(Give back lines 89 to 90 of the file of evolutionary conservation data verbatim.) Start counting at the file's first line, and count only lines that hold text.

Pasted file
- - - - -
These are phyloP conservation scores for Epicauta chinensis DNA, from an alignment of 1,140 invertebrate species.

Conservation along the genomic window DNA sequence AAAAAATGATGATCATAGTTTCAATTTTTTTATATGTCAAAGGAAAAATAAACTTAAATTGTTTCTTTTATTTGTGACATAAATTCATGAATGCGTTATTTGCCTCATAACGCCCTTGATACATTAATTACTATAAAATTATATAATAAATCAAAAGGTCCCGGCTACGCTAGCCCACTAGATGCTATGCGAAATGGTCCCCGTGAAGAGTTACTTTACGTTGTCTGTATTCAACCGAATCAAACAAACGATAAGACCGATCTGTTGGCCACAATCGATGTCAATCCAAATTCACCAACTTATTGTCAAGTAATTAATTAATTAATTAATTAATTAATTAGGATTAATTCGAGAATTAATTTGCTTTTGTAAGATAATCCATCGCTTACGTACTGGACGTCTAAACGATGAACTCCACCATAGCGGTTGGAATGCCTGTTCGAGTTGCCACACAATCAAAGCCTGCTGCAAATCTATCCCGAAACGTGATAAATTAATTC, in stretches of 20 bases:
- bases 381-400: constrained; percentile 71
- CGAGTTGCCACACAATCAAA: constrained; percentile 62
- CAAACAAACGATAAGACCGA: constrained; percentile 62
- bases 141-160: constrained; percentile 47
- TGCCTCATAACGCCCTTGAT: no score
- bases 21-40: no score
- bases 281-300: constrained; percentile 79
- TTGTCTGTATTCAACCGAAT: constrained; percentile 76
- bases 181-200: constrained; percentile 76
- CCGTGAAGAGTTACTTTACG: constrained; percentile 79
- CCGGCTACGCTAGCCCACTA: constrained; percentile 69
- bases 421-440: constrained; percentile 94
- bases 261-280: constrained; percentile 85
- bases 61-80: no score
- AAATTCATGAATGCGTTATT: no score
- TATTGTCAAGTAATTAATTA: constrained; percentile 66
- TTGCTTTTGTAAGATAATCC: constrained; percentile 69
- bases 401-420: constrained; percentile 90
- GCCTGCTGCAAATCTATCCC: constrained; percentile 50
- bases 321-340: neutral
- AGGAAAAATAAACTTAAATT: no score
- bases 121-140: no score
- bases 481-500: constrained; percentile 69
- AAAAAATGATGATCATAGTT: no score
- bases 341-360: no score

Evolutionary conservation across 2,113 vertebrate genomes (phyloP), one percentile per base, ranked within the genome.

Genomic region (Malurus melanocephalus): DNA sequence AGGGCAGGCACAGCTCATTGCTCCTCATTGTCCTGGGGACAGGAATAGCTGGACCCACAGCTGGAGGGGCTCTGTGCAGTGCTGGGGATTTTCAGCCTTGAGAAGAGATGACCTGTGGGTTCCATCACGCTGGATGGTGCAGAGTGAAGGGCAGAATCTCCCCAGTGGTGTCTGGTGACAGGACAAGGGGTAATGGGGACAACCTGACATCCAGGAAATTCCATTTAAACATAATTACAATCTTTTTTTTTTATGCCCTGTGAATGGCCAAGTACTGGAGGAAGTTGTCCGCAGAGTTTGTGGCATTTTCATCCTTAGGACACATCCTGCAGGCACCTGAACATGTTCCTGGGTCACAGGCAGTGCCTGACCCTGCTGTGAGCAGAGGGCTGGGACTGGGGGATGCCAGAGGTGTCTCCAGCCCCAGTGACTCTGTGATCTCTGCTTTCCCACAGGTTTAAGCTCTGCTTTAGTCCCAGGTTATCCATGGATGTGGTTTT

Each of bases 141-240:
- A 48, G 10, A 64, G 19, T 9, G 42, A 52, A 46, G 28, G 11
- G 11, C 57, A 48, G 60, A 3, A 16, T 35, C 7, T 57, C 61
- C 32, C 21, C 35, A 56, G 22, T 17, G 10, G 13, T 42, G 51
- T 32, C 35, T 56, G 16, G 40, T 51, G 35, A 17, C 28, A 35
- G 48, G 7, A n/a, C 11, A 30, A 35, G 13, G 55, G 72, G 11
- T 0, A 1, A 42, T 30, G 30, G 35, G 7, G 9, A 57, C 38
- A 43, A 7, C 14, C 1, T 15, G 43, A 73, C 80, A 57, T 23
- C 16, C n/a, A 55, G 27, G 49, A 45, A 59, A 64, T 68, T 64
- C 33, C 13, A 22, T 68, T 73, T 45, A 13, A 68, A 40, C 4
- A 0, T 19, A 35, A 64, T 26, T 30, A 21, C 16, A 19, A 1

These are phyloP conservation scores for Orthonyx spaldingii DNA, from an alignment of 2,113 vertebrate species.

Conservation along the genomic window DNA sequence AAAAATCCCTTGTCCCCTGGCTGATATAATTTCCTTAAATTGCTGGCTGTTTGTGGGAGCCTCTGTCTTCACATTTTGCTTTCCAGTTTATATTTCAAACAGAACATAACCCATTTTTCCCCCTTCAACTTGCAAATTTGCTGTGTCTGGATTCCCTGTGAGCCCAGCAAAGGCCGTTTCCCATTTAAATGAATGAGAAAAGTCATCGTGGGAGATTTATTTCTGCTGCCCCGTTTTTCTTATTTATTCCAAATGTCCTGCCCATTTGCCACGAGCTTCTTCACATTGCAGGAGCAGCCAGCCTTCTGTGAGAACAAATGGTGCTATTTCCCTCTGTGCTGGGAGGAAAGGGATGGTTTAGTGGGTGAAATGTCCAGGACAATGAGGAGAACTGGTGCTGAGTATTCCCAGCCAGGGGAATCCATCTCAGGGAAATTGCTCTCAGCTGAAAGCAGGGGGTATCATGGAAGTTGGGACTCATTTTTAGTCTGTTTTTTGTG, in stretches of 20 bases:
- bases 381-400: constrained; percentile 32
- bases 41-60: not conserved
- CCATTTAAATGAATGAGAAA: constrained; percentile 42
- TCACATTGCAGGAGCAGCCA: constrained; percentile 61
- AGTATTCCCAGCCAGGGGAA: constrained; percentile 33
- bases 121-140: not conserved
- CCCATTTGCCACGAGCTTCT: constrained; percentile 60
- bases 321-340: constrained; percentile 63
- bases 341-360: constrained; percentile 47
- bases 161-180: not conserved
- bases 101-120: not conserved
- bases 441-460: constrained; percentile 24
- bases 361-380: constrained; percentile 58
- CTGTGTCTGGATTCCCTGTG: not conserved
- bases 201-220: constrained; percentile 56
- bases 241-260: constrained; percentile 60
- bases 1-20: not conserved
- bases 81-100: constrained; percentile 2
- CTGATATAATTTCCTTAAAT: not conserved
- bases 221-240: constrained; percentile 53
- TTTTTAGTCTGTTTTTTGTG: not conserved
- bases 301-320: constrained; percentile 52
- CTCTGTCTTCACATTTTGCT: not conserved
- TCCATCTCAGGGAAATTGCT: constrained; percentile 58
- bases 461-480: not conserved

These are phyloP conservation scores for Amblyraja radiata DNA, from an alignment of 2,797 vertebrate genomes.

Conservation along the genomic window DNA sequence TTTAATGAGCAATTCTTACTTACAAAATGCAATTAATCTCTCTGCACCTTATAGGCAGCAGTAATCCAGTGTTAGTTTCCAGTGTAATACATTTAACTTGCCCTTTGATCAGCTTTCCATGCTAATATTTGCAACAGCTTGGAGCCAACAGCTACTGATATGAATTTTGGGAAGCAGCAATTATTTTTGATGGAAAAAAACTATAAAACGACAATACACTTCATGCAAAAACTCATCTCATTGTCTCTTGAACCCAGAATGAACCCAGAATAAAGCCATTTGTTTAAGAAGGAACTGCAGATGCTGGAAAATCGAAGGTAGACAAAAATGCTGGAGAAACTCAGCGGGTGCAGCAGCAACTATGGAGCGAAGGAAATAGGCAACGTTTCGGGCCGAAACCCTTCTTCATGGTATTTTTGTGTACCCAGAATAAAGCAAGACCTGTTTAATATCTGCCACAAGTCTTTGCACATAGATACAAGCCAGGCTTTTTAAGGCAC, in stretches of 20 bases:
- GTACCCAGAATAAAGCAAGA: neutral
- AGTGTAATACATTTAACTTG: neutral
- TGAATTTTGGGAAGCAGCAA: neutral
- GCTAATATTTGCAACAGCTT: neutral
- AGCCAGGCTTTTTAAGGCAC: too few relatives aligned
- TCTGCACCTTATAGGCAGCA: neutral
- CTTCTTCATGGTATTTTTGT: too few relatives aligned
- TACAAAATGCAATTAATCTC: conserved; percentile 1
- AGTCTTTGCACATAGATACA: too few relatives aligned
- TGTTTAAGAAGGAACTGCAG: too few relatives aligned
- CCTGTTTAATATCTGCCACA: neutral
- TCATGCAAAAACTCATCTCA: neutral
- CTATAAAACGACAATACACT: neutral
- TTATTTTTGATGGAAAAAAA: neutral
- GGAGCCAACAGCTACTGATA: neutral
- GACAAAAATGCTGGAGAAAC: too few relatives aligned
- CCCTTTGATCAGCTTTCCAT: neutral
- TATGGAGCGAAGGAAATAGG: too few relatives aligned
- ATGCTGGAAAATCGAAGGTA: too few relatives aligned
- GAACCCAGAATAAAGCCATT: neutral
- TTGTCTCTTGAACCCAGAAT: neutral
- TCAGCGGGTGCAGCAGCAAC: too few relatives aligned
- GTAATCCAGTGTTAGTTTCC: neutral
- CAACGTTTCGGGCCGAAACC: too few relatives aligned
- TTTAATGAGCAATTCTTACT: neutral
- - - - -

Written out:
- GAACCCAGAATAAAGCCATT: neutral
- TTGTCTCTTGAACCCAGAAT: neutral